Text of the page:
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Cooperation Needed for Coherent Recovery

Jun 02, 2022
  • Yu Xiang

    Senior Fellow, China Construction Bank Research Institute

The COVID-19 pandemic has entered its third year, and judging from its variations and spread, and with the declining toxicity to human life and health and progress in the containment, mankind is stepping out of the worst hardships in the economy and society. So it’s a good time to reflect on the lessons and look beyond to the post-pandemic era.

Before the outbreak of COVID-19, some countries had the mindset of “nation first,” a populist and protectionist approach that took globalization to a low ebb. At the time when lives are being lost, the COVID-19 pandemic reminds us that cooperation is the right way for the world to deal with common challenges.

The pandemic highlights four major problems in the development of human societies: 

First, the content of the “security” concept has become narrower. With the end of the Cold War, peace and development became the theme of the times. The concept of security for nation-states has shifted from hot war or nuclear war to economic fields, especially focusing on the trade balance and domestic employment, which to some extent has become the primary goals of governments. 

However, today’s security involves more. Instability and uncertainty for mankind are more challenging than before. Besides economic security, it is necessary to take other issues into account.

Second, the gap between the rich and poor in society has widened. The disparity worsened after the 2008 financial crisis, and the COVID-19 pandemic further exacerbated the problem. In its 2021 Year in Review released in December, the World Bank noted that people of all income groups suffered losses during the COVID-19 pandemic, but the poorest 40 percent suffered the sharpest decline. Income decline led to an increase of about 100 million people living in extreme poverty, while the decline in the incomes of the richest group began to reverse. The reason for this difference is that the rich group had more capital gain than payroll, which compensate them for the loss of income over COVID-19, while the poor did not.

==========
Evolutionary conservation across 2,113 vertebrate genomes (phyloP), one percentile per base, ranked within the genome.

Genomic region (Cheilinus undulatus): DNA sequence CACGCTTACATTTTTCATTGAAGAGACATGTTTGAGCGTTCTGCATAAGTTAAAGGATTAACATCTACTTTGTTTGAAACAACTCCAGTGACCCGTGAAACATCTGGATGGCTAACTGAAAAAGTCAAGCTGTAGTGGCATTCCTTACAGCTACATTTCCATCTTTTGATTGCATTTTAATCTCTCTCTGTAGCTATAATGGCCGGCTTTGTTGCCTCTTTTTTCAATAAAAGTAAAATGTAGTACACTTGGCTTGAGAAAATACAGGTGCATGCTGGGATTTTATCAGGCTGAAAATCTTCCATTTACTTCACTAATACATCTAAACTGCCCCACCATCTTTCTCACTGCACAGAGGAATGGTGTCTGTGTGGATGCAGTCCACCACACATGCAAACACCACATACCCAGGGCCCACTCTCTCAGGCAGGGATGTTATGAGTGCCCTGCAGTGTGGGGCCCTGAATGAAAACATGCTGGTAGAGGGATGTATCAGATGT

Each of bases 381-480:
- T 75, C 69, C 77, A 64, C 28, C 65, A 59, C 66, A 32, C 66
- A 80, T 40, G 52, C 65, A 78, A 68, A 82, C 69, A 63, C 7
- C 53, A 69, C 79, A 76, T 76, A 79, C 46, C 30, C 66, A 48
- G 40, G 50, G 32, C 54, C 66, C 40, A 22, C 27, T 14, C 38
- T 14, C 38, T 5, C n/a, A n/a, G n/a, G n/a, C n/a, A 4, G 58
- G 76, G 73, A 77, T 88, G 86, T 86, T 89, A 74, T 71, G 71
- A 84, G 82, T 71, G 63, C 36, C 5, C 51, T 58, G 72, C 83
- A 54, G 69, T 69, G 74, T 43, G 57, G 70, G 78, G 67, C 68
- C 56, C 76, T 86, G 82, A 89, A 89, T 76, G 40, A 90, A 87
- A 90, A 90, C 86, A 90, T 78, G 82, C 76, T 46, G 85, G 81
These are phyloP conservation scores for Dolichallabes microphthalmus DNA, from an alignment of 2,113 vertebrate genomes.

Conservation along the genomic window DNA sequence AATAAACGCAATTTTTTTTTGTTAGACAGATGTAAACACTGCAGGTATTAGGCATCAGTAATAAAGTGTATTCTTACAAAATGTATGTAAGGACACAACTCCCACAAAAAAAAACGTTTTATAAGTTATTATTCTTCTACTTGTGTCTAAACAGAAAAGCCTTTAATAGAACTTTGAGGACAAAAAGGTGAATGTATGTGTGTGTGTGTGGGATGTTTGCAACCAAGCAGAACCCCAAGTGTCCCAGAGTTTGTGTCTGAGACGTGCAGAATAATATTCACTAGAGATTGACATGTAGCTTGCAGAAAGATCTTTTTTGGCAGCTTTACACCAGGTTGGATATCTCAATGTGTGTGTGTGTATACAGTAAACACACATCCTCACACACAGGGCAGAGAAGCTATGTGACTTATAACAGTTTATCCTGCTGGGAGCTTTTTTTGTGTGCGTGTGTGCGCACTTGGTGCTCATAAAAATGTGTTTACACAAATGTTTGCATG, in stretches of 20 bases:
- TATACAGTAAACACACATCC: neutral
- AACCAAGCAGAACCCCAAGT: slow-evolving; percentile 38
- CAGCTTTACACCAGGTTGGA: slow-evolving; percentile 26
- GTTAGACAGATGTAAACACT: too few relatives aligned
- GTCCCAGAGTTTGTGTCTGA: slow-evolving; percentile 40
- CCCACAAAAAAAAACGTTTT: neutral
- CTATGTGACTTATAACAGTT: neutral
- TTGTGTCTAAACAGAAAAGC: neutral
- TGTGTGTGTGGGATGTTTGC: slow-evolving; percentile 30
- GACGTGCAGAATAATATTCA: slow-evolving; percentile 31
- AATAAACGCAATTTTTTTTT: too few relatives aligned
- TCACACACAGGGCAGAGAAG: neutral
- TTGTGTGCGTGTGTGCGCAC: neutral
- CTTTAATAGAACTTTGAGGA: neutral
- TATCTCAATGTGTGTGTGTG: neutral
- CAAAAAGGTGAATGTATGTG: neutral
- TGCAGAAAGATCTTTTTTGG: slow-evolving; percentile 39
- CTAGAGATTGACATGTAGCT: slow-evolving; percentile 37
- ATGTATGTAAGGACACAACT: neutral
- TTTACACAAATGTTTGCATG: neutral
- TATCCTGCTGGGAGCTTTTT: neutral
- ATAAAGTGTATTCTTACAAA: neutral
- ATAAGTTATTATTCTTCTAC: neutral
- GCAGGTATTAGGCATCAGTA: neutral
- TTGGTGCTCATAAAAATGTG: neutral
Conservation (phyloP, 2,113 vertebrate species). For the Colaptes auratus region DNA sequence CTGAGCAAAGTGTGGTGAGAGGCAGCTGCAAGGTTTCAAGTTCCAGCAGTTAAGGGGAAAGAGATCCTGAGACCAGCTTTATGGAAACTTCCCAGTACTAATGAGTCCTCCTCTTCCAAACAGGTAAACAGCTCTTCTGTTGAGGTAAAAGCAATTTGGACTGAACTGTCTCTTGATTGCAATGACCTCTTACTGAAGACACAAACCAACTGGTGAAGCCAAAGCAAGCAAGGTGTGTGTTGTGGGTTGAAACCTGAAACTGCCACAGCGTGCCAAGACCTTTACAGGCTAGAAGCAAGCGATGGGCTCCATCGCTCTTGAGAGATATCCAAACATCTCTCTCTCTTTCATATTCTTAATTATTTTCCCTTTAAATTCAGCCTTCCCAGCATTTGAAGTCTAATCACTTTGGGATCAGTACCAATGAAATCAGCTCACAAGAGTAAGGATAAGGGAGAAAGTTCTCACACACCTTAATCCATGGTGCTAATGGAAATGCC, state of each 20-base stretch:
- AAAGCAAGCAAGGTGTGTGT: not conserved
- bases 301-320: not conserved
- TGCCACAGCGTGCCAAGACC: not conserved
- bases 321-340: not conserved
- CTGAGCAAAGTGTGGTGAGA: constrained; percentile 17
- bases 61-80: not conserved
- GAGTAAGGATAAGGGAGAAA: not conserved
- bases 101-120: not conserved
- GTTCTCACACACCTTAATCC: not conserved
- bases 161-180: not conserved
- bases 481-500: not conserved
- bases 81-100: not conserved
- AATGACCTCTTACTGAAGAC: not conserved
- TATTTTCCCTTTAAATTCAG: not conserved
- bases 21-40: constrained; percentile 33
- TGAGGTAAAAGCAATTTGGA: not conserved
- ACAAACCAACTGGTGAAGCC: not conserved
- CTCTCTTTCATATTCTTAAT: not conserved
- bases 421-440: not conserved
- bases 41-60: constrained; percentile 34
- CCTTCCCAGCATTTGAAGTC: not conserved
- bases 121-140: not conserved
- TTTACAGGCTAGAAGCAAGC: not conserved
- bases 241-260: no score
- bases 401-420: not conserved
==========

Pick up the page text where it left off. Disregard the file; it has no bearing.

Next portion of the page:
On the other hand, after the outbreak of COVID-19, the rich had better access to medical resources, while the poor did not because of their disadvantageous financial situation. Because of the COVID-19 pandemic, their financial difficulties worsened and the income disparity widened. In low-income countries, fewer than 10 percent of people have received at least one dose of a vaccine, while about 80 percent in high-income countries have been vaccinated. If we let things go this way, the widening income disparity will inevitably promote political divergence, social polarization and vulnerability.

Third, the differentiation of countries has expanded. Because of different endowments and other factors, the levels of development vary from country to country. Although the differentiation of development can generate market opportunities, narrowing the gap and achieving common development remain lofty goals for mankind. Economic globalization is conducive to driving the common development of all countries and narrowing the development gap between countries.

The world economy's recovery in 2021 was strong, but the unbalanced recovery between countries is, unfortunately, more prominent. Developed countries, such as the United States, are vaccinated faster, and their economic recovery has taken the lead. Developing countries face problems such as vaccine shortages, fiscal balance-of-payments pressure and limited macroeconomic policy room.

World Bank Group President David Malpass warned that the per capita income of developed economies will increase by 5 percent in 2021, while that of low-income countries will grow by only 0.5 percent. The different recovery pace has led to a widening gap between developed and emerging economies, which had begun to narrow before the pandemic.